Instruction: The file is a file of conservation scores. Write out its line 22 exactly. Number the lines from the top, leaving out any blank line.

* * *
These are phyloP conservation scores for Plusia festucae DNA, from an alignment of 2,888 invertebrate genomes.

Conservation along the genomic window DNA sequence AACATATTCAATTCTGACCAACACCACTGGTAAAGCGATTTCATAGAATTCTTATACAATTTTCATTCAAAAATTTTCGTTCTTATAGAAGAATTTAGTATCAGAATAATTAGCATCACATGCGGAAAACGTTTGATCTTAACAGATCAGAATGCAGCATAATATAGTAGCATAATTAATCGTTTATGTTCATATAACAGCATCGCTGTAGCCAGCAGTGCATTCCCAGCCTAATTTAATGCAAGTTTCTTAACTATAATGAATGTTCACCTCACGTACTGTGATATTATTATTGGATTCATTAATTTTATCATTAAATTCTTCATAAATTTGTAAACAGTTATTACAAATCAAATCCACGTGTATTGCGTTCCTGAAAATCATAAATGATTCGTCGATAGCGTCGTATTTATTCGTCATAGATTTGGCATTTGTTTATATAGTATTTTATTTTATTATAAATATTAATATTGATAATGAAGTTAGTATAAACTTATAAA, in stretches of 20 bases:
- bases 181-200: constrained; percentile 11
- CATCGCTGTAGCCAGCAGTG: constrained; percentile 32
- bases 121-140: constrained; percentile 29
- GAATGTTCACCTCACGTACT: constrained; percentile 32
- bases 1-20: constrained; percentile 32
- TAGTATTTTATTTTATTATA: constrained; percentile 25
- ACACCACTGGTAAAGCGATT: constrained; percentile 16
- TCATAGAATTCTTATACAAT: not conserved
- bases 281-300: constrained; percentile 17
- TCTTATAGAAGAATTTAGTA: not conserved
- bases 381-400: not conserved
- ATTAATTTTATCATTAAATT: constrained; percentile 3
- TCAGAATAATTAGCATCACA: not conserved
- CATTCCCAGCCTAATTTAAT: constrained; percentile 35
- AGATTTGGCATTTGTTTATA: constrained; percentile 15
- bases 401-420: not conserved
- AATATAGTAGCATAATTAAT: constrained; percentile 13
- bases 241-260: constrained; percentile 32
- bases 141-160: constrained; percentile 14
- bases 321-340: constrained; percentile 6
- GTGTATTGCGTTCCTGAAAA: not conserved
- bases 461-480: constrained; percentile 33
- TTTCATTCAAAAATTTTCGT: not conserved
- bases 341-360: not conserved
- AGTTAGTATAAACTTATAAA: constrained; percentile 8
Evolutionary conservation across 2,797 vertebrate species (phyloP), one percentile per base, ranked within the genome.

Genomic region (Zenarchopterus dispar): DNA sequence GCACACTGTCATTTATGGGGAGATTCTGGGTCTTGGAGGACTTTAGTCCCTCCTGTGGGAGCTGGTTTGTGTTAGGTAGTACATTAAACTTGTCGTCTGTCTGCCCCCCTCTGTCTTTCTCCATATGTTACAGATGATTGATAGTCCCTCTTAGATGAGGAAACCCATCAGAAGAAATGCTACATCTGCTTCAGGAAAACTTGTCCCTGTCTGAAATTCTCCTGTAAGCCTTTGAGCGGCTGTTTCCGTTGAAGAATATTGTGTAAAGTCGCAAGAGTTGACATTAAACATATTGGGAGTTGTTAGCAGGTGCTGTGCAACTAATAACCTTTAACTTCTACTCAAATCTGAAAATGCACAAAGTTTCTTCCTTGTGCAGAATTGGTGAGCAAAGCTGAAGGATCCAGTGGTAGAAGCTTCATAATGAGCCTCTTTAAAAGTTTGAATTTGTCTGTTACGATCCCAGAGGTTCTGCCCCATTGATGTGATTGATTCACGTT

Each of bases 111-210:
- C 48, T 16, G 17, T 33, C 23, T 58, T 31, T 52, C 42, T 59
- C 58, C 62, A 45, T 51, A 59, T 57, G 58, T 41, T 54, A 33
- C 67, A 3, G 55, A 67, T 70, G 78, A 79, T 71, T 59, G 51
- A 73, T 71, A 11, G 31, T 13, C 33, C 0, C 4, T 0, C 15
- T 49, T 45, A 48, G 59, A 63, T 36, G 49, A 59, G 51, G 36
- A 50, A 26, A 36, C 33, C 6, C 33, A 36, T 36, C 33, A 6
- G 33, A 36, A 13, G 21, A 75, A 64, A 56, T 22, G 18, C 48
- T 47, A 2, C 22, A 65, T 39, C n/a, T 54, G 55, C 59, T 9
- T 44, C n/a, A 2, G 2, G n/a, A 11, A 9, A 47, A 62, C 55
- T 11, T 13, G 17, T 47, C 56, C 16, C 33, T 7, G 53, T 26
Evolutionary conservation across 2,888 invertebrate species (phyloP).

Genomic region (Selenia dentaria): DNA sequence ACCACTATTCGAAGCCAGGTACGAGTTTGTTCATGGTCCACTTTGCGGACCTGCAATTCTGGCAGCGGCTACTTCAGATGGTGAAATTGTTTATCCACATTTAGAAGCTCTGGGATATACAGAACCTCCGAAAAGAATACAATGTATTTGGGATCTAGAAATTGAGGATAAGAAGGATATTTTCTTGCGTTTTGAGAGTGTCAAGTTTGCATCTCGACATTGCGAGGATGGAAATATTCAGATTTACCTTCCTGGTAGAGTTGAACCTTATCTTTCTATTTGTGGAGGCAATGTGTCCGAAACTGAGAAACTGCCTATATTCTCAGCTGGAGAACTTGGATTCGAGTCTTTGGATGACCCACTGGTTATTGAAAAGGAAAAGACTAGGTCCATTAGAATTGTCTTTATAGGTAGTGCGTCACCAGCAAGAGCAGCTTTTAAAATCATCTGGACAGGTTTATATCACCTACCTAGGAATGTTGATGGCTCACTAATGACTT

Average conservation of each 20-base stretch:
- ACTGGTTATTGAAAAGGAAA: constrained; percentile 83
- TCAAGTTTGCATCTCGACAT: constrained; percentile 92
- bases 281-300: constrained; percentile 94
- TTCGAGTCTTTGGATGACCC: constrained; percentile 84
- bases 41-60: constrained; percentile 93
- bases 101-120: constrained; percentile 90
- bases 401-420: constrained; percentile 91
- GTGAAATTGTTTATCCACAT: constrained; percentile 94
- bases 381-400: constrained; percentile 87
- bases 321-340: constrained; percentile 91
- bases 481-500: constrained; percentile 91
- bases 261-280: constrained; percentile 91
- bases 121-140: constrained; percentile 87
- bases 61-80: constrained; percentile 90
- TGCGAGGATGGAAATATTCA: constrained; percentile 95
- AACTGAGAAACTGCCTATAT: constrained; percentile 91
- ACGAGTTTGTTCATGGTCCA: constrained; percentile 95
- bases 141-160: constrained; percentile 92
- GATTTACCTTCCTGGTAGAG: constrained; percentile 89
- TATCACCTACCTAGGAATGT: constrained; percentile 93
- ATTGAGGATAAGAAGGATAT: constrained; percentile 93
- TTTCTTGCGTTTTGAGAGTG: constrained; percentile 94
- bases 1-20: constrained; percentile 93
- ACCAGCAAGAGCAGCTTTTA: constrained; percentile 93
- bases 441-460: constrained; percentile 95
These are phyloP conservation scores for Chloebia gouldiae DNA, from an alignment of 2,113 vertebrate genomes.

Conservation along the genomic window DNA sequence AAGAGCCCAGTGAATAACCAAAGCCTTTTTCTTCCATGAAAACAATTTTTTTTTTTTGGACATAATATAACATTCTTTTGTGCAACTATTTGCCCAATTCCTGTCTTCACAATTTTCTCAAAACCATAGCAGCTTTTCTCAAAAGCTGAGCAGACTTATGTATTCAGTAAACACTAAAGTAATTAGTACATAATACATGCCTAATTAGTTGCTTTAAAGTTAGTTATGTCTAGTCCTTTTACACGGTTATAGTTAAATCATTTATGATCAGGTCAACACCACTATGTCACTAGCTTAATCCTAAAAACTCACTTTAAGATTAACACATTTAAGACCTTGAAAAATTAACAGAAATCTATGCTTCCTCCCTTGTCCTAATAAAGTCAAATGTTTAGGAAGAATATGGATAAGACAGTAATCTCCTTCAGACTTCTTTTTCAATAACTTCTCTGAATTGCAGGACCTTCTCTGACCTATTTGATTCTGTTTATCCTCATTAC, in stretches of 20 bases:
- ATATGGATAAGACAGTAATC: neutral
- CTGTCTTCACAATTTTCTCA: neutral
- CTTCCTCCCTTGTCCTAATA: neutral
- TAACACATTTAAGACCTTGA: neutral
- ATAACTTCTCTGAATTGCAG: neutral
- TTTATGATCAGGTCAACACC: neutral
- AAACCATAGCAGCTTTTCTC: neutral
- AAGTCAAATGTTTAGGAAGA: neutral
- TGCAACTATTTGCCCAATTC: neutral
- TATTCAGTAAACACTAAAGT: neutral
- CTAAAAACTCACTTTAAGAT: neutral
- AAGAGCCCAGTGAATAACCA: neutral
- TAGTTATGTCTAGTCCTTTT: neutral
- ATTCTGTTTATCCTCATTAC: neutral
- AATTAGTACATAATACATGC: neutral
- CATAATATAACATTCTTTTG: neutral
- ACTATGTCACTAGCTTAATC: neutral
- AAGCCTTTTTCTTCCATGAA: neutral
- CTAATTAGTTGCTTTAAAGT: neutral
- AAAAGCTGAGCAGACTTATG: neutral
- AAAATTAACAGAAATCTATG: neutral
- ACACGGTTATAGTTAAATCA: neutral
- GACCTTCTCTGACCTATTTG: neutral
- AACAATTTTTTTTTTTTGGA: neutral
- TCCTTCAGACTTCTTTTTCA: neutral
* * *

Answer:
- bases 321-340: constrained; percentile 6